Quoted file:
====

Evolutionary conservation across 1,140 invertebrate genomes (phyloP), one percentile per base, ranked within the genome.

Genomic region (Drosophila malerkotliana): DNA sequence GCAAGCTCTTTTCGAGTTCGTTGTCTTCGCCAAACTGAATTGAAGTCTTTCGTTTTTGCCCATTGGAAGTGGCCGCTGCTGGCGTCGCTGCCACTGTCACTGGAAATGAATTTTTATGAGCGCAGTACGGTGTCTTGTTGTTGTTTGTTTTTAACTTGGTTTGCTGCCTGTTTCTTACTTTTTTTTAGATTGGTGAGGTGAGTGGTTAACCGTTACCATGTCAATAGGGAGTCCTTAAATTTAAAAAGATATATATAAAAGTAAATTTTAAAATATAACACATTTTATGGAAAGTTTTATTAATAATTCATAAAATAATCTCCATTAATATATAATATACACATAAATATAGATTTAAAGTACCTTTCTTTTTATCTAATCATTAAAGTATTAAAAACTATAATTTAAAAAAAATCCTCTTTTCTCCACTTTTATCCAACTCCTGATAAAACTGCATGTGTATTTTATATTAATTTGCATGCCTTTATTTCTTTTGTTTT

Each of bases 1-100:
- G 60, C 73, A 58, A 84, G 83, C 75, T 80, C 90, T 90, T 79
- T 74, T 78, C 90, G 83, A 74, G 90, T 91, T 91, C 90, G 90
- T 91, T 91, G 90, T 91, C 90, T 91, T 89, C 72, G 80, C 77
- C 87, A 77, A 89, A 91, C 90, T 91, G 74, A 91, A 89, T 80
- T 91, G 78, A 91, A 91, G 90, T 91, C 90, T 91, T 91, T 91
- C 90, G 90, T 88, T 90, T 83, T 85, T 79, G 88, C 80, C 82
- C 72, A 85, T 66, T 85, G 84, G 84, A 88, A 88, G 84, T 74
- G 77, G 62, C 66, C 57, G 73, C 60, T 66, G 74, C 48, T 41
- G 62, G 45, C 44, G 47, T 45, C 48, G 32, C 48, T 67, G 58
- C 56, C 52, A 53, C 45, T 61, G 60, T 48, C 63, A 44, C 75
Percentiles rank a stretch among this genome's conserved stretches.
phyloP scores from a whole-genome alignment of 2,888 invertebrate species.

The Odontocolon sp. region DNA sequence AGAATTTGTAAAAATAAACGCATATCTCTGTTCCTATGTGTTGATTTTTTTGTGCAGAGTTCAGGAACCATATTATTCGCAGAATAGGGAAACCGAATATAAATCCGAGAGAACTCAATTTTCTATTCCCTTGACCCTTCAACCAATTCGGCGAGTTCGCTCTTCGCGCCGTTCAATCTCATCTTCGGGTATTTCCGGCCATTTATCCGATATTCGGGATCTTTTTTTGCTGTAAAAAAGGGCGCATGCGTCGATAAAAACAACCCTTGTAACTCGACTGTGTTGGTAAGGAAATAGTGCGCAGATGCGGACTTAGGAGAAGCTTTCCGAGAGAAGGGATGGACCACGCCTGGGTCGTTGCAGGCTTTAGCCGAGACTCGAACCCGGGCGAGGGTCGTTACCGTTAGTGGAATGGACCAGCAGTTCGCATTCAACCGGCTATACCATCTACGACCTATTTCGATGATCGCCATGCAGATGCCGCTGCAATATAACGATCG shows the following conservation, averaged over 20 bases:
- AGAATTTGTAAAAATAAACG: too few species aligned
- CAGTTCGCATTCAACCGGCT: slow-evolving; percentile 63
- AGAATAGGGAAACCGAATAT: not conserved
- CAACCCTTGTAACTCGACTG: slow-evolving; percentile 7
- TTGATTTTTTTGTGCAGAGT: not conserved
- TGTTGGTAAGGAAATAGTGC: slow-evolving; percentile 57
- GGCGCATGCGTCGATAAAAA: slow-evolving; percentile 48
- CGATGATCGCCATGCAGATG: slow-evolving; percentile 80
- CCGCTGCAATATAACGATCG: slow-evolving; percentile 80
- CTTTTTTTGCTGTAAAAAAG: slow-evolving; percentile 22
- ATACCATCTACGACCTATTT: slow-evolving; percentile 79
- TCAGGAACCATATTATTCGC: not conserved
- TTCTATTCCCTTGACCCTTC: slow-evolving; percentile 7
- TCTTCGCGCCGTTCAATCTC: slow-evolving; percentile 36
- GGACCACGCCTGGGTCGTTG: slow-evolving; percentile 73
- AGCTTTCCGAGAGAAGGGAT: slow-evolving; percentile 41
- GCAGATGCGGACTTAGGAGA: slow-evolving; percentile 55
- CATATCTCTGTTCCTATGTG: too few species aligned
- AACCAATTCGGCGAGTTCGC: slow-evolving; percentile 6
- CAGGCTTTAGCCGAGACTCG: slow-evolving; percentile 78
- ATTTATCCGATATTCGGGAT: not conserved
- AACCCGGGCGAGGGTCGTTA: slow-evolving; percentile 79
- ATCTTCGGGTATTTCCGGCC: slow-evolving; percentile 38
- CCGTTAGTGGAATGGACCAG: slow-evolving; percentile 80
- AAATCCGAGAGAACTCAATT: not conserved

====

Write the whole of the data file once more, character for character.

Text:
Evolutionary conservation across 1,140 invertebrate genomes (phyloP), one percentile per base, ranked within the genome.

Genomic region (Drosophila malerkotliana): DNA sequence GCAAGCTCTTTTCGAGTTCGTTGTCTTCGCCAAACTGAATTGAAGTCTTTCGTTTTTGCCCATTGGAAGTGGCCGCTGCTGGCGTCGCTGCCACTGTCACTGGAAATGAATTTTTATGAGCGCAGTACGGTGTCTTGTTGTTGTTTGTTTTTAACTTGGTTTGCTGCCTGTTTCTTACTTTTTTTTAGATTGGTGAGGTGAGTGGTTAACCGTTACCATGTCAATAGGGAGTCCTTAAATTTAAAAAGATATATATAAAAGTAAATTTTAAAATATAACACATTTTATGGAAAGTTTTATTAATAATTCATAAAATAATCTCCATTAATATATAATATACACATAAATATAGATTTAAAGTACCTTTCTTTTTATCTAATCATTAAAGTATTAAAAACTATAATTTAAAAAAAATCCTCTTTTCTCCACTTTTATCCAACTCCTGATAAAACTGCATGTGTATTTTATATTAATTTGCATGCCTTTATTTCTTTTGTTTT

Each of bases 1-100:
- G 60, C 73, A 58, A 84, G 83, C 75, T 80, C 90, T 90, T 79
- T 74, T 78, C 90, G 83, A 74, G 90, T 91, T 91, C 90, G 90
- T 91, T 91, G 90, T 91, C 90, T 91, T 89, C 72, G 80, C 77
- C 87, A 77, A 89, A 91, C 90, T 91, G 74, A 91, A 89, T 80
- T 91, G 78, A 91, A 91, G 90, T 91, C 90, T 91, T 91, T 91
- C 90, G 90, T 88, T 90, T 83, T 85, T 79, G 88, C 80, C 82
- C 72, A 85, T 66, T 85, G 84, G 84, A 88, A 88, G 84, T 74
- G 77, G 62, C 66, C 57, G 73, C 60, T 66, G 74, C 48, T 41
- G 62, G 45, C 44, G 47, T 45, C 48, G 32, C 48, T 67, G 58
- C 56, C 52, A 53, C 45, T 61, G 60, T 48, C 63, A 44, C 75
Percentiles rank a stretch among this genome's conserved stretches.
phyloP scores from a whole-genome alignment of 2,888 invertebrate species.

The Odontocolon sp. region DNA sequence AGAATTTGTAAAAATAAACGCATATCTCTGTTCCTATGTGTTGATTTTTTTGTGCAGAGTTCAGGAACCATATTATTCGCAGAATAGGGAAACCGAATATAAATCCGAGAGAACTCAATTTTCTATTCCCTTGACCCTTCAACCAATTCGGCGAGTTCGCTCTTCGCGCCGTTCAATCTCATCTTCGGGTATTTCCGGCCATTTATCCGATATTCGGGATCTTTTTTTGCTGTAAAAAAGGGCGCATGCGTCGATAAAAACAACCCTTGTAACTCGACTGTGTTGGTAAGGAAATAGTGCGCAGATGCGGACTTAGGAGAAGCTTTCCGAGAGAAGGGATGGACCACGCCTGGGTCGTTGCAGGCTTTAGCCGAGACTCGAACCCGGGCGAGGGTCGTTACCGTTAGTGGAATGGACCAGCAGTTCGCATTCAACCGGCTATACCATCTACGACCTATTTCGATGATCGCCATGCAGATGCCGCTGCAATATAACGATCG shows the following conservation, averaged over 20 bases:
- AGAATTTGTAAAAATAAACG: too few species aligned
- CAGTTCGCATTCAACCGGCT: slow-evolving; percentile 63
- AGAATAGGGAAACCGAATAT: not conserved
- CAACCCTTGTAACTCGACTG: slow-evolving; percentile 7
- TTGATTTTTTTGTGCAGAGT: not conserved
- TGTTGGTAAGGAAATAGTGC: slow-evolving; percentile 57
- GGCGCATGCGTCGATAAAAA: slow-evolving; percentile 48
- CGATGATCGCCATGCAGATG: slow-evolving; percentile 80
- CCGCTGCAATATAACGATCG: slow-evolving; percentile 80
- CTTTTTTTGCTGTAAAAAAG: slow-evolving; percentile 22
- ATACCATCTACGACCTATTT: slow-evolving; percentile 79
- TCAGGAACCATATTATTCGC: not conserved
- TTCTATTCCCTTGACCCTTC: slow-evolving; percentile 7
- TCTTCGCGCCGTTCAATCTC: slow-evolving; percentile 36
- GGACCACGCCTGGGTCGTTG: slow-evolving; percentile 73
- AGCTTTCCGAGAGAAGGGAT: slow-evolving; percentile 41
- GCAGATGCGGACTTAGGAGA: slow-evolving; percentile 55
- CATATCTCTGTTCCTATGTG: too few species aligned
- AACCAATTCGGCGAGTTCGC: slow-evolving; percentile 6
- CAGGCTTTAGCCGAGACTCG: slow-evolving; percentile 78
- ATTTATCCGATATTCGGGAT: not conserved
- AACCCGGGCGAGGGTCGTTA: slow-evolving; percentile 79
- ATCTTCGGGTATTTCCGGCC: slow-evolving; percentile 38
- CCGTTAGTGGAATGGACCAG: slow-evolving; percentile 80
- AAATCCGAGAGAACTCAATT: not conserved